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The Generation Game – A Renewable Energy Blog.

Date: 27/03/2014 | Energy & Natural Resources, Blogs

This week’s big renewables story focuses on Scottish & Southern Energy and it’s announcement about a refocusing of its business. 

The press have picked up on the message that domestic gas and electricity prices are to be frozen at current levels until 2016. However, what else is underlying that?

The SSE press release speaks of “streamlining and simplifying its business”. This includes “a strategic review of its offshore wind development portfolio” the outcome of which is a significant narrowing of operations. This narrowing does still involve spending billions of pounds on the Beatrice project.

However, when set alongside other news of retrenchment in other technologies – biomass, wave and tidal – it shows a major shift in emphasis as regards renewables.

Is this a sign of wider things to come?

It may well be. In many of other sectors operators operate and leave developers to develop. In the pre-renewables world there wasn’t much of a role for developers. Utility companies went through the consenting process, developed the schemes and then operated them. There wasn’t much of a role for other players.

However, the advent of renewables as a viable and mainstream energy source has seen the democratisation of energy development. Coupled with the terrible economic climate for other forms of property development through the recent recession, it has resulted in money, developers and advisers flooding into the sector. Much of that has been opportunistic. But the application of skills and experiences from other forms of development has produced some significant successes.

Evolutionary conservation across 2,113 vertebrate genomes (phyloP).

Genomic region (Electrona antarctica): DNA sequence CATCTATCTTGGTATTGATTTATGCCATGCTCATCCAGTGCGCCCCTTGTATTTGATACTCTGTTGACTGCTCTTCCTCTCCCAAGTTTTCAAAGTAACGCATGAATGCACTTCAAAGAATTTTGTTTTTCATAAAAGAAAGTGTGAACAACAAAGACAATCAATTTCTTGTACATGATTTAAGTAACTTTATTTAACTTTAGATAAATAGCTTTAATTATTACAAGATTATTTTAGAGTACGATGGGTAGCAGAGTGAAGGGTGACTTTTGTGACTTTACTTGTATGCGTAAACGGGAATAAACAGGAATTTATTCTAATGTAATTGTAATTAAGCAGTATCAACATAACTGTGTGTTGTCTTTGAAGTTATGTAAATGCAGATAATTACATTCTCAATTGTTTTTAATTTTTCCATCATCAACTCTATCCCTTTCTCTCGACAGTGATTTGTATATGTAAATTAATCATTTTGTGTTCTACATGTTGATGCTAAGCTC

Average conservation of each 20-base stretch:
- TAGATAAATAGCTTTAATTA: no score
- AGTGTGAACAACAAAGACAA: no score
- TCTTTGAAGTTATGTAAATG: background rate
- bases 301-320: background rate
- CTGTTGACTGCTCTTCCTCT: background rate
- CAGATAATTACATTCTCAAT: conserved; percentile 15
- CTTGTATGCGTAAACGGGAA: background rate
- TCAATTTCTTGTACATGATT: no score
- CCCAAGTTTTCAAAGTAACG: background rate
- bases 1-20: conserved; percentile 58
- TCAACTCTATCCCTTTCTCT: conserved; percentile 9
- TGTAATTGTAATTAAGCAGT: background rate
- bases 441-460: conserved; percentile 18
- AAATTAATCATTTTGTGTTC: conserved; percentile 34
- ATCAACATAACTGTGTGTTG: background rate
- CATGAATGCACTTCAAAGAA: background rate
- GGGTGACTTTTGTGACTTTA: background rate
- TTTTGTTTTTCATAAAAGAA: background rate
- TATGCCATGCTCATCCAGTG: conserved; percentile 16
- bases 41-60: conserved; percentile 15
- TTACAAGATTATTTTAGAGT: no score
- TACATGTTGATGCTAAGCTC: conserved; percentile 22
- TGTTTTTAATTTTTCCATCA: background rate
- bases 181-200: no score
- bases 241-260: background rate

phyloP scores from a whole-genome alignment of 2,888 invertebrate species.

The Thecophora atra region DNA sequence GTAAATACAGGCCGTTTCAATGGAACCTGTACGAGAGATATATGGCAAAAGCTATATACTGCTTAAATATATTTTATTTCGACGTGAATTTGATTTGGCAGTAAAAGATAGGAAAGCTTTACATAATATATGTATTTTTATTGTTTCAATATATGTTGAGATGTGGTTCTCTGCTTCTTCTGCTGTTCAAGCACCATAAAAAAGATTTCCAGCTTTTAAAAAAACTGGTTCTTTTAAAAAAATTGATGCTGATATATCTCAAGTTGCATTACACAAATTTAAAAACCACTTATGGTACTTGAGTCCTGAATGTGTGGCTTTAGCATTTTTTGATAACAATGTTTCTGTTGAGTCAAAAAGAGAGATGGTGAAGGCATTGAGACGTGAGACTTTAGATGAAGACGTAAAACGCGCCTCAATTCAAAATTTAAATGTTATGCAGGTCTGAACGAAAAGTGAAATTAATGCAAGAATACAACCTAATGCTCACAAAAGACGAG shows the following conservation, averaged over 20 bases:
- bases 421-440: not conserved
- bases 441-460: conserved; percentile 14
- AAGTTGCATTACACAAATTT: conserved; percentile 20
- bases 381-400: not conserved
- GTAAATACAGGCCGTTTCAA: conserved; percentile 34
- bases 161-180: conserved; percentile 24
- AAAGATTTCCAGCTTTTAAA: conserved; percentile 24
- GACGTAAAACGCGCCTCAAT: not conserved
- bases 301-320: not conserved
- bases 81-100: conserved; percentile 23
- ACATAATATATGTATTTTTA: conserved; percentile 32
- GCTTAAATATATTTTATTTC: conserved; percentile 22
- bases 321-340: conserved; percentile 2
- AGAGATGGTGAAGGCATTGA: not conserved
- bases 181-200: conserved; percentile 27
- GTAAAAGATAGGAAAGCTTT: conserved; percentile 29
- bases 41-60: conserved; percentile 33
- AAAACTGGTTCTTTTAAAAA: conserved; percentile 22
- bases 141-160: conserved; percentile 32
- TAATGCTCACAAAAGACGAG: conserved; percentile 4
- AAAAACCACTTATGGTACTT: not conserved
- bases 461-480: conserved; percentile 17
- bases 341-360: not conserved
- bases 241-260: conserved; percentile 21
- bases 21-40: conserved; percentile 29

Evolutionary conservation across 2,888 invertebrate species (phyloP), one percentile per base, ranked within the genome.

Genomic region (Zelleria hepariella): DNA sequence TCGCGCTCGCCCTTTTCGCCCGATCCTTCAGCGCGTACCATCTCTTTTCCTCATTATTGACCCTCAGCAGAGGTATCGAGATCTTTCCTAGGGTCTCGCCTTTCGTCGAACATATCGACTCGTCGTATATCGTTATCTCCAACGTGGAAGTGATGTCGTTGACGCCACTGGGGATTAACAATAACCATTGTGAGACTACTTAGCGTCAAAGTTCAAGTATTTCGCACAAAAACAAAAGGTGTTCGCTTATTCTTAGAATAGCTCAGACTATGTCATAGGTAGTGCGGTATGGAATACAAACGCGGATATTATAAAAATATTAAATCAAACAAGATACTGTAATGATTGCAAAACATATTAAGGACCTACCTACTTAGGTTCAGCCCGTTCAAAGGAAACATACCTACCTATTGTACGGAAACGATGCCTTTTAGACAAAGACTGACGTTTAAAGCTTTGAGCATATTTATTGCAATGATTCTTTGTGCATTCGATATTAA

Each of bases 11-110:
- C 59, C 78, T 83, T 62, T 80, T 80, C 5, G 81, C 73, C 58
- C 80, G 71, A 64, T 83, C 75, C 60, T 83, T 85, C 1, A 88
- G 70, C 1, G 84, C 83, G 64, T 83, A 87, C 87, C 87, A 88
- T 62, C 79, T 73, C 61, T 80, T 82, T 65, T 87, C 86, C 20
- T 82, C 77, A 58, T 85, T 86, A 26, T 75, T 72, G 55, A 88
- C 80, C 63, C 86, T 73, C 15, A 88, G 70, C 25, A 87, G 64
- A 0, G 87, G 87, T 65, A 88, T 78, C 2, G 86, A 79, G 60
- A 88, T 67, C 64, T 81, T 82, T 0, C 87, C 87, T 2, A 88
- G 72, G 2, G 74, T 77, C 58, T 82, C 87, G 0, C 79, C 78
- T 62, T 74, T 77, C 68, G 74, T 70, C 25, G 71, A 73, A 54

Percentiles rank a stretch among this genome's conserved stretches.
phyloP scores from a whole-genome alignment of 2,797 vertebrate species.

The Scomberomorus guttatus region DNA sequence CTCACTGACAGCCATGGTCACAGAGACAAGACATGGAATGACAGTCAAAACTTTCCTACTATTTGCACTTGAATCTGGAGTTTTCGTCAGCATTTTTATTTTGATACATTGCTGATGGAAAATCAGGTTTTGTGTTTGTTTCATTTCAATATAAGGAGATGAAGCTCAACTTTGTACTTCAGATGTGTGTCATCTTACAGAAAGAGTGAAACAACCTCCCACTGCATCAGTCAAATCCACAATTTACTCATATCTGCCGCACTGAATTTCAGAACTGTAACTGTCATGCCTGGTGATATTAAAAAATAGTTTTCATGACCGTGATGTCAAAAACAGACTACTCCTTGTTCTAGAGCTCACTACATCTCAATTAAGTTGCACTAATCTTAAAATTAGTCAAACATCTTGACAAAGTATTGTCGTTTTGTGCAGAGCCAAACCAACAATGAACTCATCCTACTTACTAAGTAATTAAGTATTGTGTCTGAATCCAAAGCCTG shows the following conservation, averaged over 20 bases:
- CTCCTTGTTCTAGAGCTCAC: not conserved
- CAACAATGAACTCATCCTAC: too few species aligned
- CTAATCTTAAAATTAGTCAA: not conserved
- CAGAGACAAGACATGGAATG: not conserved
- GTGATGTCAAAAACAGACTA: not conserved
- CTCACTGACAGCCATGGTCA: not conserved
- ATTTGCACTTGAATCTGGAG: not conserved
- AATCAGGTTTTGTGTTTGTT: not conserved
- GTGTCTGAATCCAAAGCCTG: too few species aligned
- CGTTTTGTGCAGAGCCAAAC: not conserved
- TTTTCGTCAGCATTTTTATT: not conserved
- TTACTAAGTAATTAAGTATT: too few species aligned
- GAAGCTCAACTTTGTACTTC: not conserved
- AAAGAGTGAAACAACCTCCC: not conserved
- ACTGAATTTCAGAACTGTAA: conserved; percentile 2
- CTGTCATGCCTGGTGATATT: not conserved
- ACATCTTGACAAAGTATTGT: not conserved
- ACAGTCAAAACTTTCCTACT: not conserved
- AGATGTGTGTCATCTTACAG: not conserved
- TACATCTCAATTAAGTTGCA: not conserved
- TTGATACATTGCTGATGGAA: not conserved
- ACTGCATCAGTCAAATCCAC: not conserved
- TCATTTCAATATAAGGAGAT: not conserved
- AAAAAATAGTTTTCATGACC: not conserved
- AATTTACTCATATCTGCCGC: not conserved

At one time the utilities – SSE among them – were rather sniffy and dismissive of these upstart developers. Indeed, I recall hearing one utility CEO start a presentation by telling the so-called developers to go home and leave it to the big boys.

I wonder whether the announcements by SSE today reflect a changed attitude; an attitude which acknowledges that utility companies need to focus on serving customers and that development – particularly of marginal technologies – is best left to others.

As always, comments, compliments or criticisms are welcome on twitter or linked-in!

Written by

Andy Drane | Davidson Chalmers Stewart
Andy Drane

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